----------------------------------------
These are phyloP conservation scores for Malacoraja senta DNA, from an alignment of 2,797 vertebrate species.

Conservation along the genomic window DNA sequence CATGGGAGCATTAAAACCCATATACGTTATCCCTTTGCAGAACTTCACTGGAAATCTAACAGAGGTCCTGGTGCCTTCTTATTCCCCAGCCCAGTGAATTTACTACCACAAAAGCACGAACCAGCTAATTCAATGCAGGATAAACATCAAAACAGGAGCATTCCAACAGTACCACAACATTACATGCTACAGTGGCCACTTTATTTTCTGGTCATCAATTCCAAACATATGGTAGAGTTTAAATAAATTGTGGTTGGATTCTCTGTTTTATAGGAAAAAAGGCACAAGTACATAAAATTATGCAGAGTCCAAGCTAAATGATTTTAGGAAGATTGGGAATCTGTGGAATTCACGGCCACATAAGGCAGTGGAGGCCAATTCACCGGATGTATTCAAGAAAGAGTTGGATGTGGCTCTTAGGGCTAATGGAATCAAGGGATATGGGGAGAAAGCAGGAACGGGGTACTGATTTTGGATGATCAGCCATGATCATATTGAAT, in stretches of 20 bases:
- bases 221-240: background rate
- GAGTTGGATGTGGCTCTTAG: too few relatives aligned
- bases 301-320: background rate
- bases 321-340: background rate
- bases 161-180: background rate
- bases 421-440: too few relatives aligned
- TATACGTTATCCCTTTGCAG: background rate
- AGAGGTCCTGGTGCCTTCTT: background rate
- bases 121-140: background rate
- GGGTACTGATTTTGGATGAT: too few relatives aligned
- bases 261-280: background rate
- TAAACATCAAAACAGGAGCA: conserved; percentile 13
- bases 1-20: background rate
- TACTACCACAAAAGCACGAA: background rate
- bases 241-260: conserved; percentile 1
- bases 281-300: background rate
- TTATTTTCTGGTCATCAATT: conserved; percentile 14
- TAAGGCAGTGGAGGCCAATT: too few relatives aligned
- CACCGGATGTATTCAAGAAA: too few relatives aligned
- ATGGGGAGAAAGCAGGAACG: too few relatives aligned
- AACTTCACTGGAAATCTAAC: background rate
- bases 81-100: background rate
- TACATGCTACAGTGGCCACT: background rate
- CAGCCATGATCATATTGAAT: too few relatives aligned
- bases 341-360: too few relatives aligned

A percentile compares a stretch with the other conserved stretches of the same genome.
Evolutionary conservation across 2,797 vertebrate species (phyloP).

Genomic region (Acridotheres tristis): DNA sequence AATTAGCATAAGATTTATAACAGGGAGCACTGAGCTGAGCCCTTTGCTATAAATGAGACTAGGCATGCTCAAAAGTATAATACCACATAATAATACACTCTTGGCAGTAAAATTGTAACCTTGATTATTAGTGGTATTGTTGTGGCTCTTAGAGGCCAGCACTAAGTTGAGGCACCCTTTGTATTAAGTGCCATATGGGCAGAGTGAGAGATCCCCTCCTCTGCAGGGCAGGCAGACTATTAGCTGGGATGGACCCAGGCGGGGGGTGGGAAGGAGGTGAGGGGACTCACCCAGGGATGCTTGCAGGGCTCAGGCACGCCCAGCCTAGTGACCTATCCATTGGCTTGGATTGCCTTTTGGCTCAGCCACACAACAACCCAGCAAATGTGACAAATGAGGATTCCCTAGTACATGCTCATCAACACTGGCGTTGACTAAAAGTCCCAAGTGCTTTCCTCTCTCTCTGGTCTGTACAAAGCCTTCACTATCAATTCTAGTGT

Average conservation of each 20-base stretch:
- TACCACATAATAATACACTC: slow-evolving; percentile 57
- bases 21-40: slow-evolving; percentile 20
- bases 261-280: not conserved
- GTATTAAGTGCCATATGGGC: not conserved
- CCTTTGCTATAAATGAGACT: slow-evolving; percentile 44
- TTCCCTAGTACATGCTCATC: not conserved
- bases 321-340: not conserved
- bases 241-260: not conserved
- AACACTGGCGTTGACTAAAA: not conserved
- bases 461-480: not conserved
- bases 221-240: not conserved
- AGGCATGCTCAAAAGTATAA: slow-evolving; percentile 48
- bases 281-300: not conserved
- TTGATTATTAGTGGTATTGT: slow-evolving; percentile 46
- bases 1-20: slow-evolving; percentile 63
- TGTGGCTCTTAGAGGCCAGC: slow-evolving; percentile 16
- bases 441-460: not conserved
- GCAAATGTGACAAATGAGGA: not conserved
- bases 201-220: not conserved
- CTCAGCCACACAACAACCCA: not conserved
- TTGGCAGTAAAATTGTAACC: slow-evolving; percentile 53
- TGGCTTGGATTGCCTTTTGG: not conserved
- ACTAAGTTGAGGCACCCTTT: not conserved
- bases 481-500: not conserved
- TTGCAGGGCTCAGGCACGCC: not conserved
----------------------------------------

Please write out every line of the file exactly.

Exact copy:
These are phyloP conservation scores for Malacoraja senta DNA, from an alignment of 2,797 vertebrate species.

Conservation along the genomic window DNA sequence CATGGGAGCATTAAAACCCATATACGTTATCCCTTTGCAGAACTTCACTGGAAATCTAACAGAGGTCCTGGTGCCTTCTTATTCCCCAGCCCAGTGAATTTACTACCACAAAAGCACGAACCAGCTAATTCAATGCAGGATAAACATCAAAACAGGAGCATTCCAACAGTACCACAACATTACATGCTACAGTGGCCACTTTATTTTCTGGTCATCAATTCCAAACATATGGTAGAGTTTAAATAAATTGTGGTTGGATTCTCTGTTTTATAGGAAAAAAGGCACAAGTACATAAAATTATGCAGAGTCCAAGCTAAATGATTTTAGGAAGATTGGGAATCTGTGGAATTCACGGCCACATAAGGCAGTGGAGGCCAATTCACCGGATGTATTCAAGAAAGAGTTGGATGTGGCTCTTAGGGCTAATGGAATCAAGGGATATGGGGAGAAAGCAGGAACGGGGTACTGATTTTGGATGATCAGCCATGATCATATTGAAT, in stretches of 20 bases:
- bases 221-240: background rate
- GAGTTGGATGTGGCTCTTAG: too few relatives aligned
- bases 301-320: background rate
- bases 321-340: background rate
- bases 161-180: background rate
- bases 421-440: too few relatives aligned
- TATACGTTATCCCTTTGCAG: background rate
- AGAGGTCCTGGTGCCTTCTT: background rate
- bases 121-140: background rate
- GGGTACTGATTTTGGATGAT: too few relatives aligned
- bases 261-280: background rate
- TAAACATCAAAACAGGAGCA: conserved; percentile 13
- bases 1-20: background rate
- TACTACCACAAAAGCACGAA: background rate
- bases 241-260: conserved; percentile 1
- bases 281-300: background rate
- TTATTTTCTGGTCATCAATT: conserved; percentile 14
- TAAGGCAGTGGAGGCCAATT: too few relatives aligned
- CACCGGATGTATTCAAGAAA: too few relatives aligned
- ATGGGGAGAAAGCAGGAACG: too few relatives aligned
- AACTTCACTGGAAATCTAAC: background rate
- bases 81-100: background rate
- TACATGCTACAGTGGCCACT: background rate
- CAGCCATGATCATATTGAAT: too few relatives aligned
- bases 341-360: too few relatives aligned

A percentile compares a stretch with the other conserved stretches of the same genome.
Evolutionary conservation across 2,797 vertebrate species (phyloP).

Genomic region (Acridotheres tristis): DNA sequence AATTAGCATAAGATTTATAACAGGGAGCACTGAGCTGAGCCCTTTGCTATAAATGAGACTAGGCATGCTCAAAAGTATAATACCACATAATAATACACTCTTGGCAGTAAAATTGTAACCTTGATTATTAGTGGTATTGTTGTGGCTCTTAGAGGCCAGCACTAAGTTGAGGCACCCTTTGTATTAAGTGCCATATGGGCAGAGTGAGAGATCCCCTCCTCTGCAGGGCAGGCAGACTATTAGCTGGGATGGACCCAGGCGGGGGGTGGGAAGGAGGTGAGGGGACTCACCCAGGGATGCTTGCAGGGCTCAGGCACGCCCAGCCTAGTGACCTATCCATTGGCTTGGATTGCCTTTTGGCTCAGCCACACAACAACCCAGCAAATGTGACAAATGAGGATTCCCTAGTACATGCTCATCAACACTGGCGTTGACTAAAAGTCCCAAGTGCTTTCCTCTCTCTCTGGTCTGTACAAAGCCTTCACTATCAATTCTAGTGT

Average conservation of each 20-base stretch:
- TACCACATAATAATACACTC: slow-evolving; percentile 57
- bases 21-40: slow-evolving; percentile 20
- bases 261-280: not conserved
- GTATTAAGTGCCATATGGGC: not conserved
- CCTTTGCTATAAATGAGACT: slow-evolving; percentile 44
- TTCCCTAGTACATGCTCATC: not conserved
- bases 321-340: not conserved
- bases 241-260: not conserved
- AACACTGGCGTTGACTAAAA: not conserved
- bases 461-480: not conserved
- bases 221-240: not conserved
- AGGCATGCTCAAAAGTATAA: slow-evolving; percentile 48
- bases 281-300: not conserved
- TTGATTATTAGTGGTATTGT: slow-evolving; percentile 46
- bases 1-20: slow-evolving; percentile 63
- TGTGGCTCTTAGAGGCCAGC: slow-evolving; percentile 16
- bases 441-460: not conserved
- GCAAATGTGACAAATGAGGA: not conserved
- bases 201-220: not conserved
- CTCAGCCACACAACAACCCA: not conserved
- TTGGCAGTAAAATTGTAACC: slow-evolving; percentile 53
- TGGCTTGGATTGCCTTTTGG: not conserved
- ACTAAGTTGAGGCACCCTTT: not conserved
- bases 481-500: not conserved
- TTGCAGGGCTCAGGCACGCC: not conserved